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Dior-and-I

A brand can be a powerful thing. Frederic Tcheng, director of Dior and I, is absolutely obsessed. This documentary about the famous couture house is peppered with shots of the name itself, hanging above the doorway of a shop or pasted onto an advertisement. Sometimes the effect is intimidation, other times adoration, but it is always at least brushing up against fetishization. Never quite slipping into insistence or redundancy, this leitmotif reminds of the power and dignity of the house, legendary since Christian Dior opened its doors in 1947. This makes for a quite a lot of pressure on the shoulders of Raf Simons, the newest creative director of Dior and the ostensible subject of the film. He started work in April 0f 2012 and that’s where Tcheng begins, leading with the moment when the new boss is introduced to the staff. Dior and I charts Simons’s first collection from start to finish, from design to execution and the eventual big show. Everyone is nervous, most of all the man himself. There’s a lot of anxiety, particularly because Simons was generally seen as an odd choice for Dior due to his reputation as a minimalist and his background in menswear. Everyone is worried and there is no shortage of pained faces. READ MORE AT NONFICS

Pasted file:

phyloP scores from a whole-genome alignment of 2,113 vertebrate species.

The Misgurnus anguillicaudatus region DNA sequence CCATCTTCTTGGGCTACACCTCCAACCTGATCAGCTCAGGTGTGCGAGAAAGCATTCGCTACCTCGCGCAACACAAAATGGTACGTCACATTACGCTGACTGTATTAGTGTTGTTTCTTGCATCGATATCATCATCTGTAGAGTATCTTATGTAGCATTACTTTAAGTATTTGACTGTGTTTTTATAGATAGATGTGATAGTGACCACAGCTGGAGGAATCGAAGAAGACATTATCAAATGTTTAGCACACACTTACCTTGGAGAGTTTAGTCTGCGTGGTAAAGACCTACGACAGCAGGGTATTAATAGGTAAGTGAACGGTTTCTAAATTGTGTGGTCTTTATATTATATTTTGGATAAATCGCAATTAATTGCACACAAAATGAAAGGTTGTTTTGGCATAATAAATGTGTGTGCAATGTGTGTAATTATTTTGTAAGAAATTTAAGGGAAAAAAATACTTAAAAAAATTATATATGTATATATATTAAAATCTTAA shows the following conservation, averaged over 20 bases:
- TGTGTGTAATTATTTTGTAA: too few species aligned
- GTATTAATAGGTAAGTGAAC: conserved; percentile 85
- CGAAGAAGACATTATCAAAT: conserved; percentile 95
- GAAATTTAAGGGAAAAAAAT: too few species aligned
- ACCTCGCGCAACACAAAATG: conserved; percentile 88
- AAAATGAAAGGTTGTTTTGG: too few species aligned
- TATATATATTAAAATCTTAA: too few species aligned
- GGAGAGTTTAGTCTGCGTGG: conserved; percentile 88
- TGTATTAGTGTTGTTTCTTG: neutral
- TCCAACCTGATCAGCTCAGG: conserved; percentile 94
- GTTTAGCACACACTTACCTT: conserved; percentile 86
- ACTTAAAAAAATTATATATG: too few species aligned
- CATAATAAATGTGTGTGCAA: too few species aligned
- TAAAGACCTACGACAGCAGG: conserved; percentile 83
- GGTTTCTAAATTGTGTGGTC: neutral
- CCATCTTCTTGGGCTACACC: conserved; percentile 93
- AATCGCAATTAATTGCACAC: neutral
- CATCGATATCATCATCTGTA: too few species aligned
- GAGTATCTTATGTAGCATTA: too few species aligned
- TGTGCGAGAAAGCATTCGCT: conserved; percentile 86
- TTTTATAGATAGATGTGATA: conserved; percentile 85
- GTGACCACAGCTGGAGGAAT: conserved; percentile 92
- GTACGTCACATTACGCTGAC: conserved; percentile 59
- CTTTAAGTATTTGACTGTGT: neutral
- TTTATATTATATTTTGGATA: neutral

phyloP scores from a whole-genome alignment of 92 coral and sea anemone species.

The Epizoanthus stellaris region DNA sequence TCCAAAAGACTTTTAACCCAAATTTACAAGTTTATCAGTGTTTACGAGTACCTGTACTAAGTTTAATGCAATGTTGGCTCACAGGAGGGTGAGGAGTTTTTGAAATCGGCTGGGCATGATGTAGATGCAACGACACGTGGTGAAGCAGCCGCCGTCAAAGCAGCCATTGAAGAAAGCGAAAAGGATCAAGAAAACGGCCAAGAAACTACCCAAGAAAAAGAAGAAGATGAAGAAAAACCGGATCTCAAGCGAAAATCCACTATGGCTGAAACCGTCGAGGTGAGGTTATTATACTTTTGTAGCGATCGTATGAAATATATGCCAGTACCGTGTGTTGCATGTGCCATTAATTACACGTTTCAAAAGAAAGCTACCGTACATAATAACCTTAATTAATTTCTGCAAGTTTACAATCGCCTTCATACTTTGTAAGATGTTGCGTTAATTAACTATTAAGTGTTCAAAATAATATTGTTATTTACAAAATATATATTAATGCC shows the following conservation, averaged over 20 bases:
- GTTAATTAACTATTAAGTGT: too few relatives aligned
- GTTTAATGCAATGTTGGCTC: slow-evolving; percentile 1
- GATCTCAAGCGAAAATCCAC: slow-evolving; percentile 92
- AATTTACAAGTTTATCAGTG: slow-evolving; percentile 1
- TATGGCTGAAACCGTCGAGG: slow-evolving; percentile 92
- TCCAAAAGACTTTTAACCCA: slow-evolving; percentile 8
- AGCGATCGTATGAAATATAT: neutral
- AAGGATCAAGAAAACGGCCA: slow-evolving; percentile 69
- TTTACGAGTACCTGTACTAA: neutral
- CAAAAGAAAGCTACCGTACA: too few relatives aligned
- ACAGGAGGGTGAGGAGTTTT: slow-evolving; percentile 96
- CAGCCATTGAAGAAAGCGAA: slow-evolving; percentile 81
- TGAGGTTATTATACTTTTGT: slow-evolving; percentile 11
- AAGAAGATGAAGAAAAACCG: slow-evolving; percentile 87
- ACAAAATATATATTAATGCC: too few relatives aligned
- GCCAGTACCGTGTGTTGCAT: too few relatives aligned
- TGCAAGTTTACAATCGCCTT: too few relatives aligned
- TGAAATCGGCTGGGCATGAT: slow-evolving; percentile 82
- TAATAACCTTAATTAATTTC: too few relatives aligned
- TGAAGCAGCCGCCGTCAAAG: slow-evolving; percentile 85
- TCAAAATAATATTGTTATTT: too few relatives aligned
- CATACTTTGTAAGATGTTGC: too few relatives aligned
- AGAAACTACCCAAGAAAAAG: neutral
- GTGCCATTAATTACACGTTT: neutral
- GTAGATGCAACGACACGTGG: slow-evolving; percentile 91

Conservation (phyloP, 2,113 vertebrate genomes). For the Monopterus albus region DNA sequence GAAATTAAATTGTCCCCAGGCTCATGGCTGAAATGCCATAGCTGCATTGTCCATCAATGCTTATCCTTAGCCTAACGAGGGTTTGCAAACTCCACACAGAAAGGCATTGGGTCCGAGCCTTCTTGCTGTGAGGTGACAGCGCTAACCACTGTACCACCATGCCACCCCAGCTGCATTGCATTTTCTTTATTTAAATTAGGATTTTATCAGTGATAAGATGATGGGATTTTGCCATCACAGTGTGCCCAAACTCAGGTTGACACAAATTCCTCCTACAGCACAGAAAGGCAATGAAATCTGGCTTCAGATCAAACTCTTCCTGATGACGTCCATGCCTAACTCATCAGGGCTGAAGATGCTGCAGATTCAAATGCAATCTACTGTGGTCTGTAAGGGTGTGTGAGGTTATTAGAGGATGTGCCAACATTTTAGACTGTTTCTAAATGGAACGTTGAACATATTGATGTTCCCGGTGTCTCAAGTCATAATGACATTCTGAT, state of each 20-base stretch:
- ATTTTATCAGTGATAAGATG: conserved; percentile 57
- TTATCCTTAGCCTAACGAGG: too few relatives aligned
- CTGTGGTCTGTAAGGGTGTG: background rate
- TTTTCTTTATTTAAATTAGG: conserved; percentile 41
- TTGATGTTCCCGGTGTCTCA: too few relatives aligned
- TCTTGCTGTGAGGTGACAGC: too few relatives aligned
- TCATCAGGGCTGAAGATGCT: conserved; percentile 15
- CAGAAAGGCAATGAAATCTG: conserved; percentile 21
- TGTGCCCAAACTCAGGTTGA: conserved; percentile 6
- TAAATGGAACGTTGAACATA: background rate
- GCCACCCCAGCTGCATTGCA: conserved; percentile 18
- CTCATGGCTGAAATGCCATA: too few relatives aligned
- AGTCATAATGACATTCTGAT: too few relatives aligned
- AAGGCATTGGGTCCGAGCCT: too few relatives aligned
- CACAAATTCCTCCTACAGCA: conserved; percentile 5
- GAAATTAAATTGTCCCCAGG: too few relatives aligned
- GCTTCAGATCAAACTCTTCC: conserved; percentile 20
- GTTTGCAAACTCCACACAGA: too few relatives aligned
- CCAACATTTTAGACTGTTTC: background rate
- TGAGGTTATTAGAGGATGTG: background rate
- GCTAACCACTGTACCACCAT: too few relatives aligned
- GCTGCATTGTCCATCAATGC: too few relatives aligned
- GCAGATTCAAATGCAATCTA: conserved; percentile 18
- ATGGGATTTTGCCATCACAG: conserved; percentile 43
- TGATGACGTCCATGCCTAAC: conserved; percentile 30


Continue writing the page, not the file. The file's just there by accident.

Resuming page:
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Tribeca Film Festival

Something Must Break is a nude film. It is about sexuality and gender, profound infatuation and conventionally taboo, even filthy desire. Its characters are often simply, humbly naked in front of an honest but interested camera. They are beautiful and grotesque, typically at the same time. Director Ester Martin Bergsmark has not made a film in order to “rehabilitate” these socially marginal identities and attractions, however. Neither ze nor hir characters is interested in changing the mind of a perhaps unreceptive audience. This isn’t a work of well-meaning, friendly activism. This is a blood- and urine-soaked love story and it is awesome. It goes like this. Sebastian (Saga Becker) is a waifish bundle of nerves, often terribly shy but occasionally confident with a vengeance. She is also evidently transgender, though Bergsmark and co-writer Eli Léven do not introduce simple labeling into this narrative of transitions. She has taken the name of Ellie, at least on her own, but has not yet told anyone. Instead she lives and works as Sebastian, taking on the world with a bitter resignation and an androgynous wardrobe. For sex she frequents some of the seedier gay cruising locales. She tries to pick up an older man in a public toilet and it backfires. He throws her to the ground, but more beating is stopped by the intervention of a grungy but apparently dashing young man: Andreas (Iggy Malmborg).